An exploration of the perceptions of Allied Health Professionals on their roles within residential aged care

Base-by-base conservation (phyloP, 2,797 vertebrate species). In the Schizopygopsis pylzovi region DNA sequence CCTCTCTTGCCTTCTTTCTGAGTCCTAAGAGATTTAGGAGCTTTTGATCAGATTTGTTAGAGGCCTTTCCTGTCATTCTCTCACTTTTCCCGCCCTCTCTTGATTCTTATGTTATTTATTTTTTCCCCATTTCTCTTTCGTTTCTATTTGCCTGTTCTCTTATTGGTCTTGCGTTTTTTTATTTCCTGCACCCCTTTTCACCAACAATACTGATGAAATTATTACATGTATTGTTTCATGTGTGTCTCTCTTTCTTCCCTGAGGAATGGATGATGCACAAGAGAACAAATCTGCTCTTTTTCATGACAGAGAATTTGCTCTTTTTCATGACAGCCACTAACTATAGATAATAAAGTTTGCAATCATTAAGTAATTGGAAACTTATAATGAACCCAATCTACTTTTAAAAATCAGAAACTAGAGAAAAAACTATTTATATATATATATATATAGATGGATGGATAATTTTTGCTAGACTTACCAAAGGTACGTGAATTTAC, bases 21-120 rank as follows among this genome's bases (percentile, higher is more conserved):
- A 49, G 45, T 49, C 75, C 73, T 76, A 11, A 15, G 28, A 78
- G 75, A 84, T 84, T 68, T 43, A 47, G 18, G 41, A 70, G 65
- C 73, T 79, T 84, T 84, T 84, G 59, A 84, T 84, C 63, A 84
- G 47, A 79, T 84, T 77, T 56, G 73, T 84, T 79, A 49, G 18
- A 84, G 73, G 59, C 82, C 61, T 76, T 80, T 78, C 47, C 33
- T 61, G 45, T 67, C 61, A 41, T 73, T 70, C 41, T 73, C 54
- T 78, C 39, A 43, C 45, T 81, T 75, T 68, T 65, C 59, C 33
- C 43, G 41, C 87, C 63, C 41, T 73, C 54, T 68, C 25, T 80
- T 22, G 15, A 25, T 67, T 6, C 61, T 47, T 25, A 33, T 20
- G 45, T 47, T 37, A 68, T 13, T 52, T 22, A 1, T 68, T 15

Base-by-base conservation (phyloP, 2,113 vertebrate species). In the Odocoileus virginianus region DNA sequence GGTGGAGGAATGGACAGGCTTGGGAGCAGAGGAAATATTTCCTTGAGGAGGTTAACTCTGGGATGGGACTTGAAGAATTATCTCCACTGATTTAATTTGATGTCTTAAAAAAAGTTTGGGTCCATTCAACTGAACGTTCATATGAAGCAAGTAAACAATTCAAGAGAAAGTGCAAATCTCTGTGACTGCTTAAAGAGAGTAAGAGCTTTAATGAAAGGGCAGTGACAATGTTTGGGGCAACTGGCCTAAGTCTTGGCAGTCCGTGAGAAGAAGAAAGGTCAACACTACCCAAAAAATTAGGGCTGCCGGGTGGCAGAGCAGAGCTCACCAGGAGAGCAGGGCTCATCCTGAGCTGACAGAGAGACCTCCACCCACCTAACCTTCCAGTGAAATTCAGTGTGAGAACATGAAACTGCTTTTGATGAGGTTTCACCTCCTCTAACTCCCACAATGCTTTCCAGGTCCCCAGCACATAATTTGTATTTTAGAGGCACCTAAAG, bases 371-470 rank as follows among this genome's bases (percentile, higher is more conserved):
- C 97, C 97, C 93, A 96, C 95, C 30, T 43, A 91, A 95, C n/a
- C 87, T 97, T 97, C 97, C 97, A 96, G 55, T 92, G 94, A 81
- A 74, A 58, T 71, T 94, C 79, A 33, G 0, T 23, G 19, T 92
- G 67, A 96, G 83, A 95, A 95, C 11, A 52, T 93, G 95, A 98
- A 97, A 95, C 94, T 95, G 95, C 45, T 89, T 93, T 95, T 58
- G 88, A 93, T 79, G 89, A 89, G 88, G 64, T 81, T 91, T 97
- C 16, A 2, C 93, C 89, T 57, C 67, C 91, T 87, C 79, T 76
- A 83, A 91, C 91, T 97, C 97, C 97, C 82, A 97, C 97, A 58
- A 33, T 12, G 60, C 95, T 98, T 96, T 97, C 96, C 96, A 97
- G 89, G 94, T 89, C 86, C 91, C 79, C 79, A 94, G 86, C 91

Aim and Background: The Allied Health Professional (AHP) plays an important role in ongoing care within residential aged care facilities. Information about how AHP roles align with best practice principles will allow aged care providers to evaluate how they can maintain standards while increasing efficiency of care. This study aimed to explore the perceptions held by AHPs on their roles within aged care facilities to analyse how they see their duties aligning with their disciplinary role and scope. Design and Methods: A voluntary sample of 10 AHPs (6 Physiotherapists and 4 Occupational Therapists) from a target population of 20 AHPs from the same aged care organisation participated within a multi-method two stage qualitative design. Descriptive statistics, content analysis, and thematic analysis were used to analyse collected data. Results/Findings: Three major themes emerged: systematic and contextual tensions; scope of practice and care; enablement model and person-centred care. Participants agreed upon the importance of multi-disciplinary team structure and provided detail about how this applies in falls prevention and management. Participants suggested a dilemma between implementing best practice and performing interventions that allowed efficient use of time and resources as per funding models. Participants noted some limit in their scope of role due to current funding and time restrictions. Application and Conclusion: There appeared to be considerable untapped potential for increase in scope and specificity of AHP roles within residential aged care. Further research is required to understand the implications of implementing best practice under funding and time restrictions, as well as how the distribution of funding in aged care could support a wider range of allied health disciplines.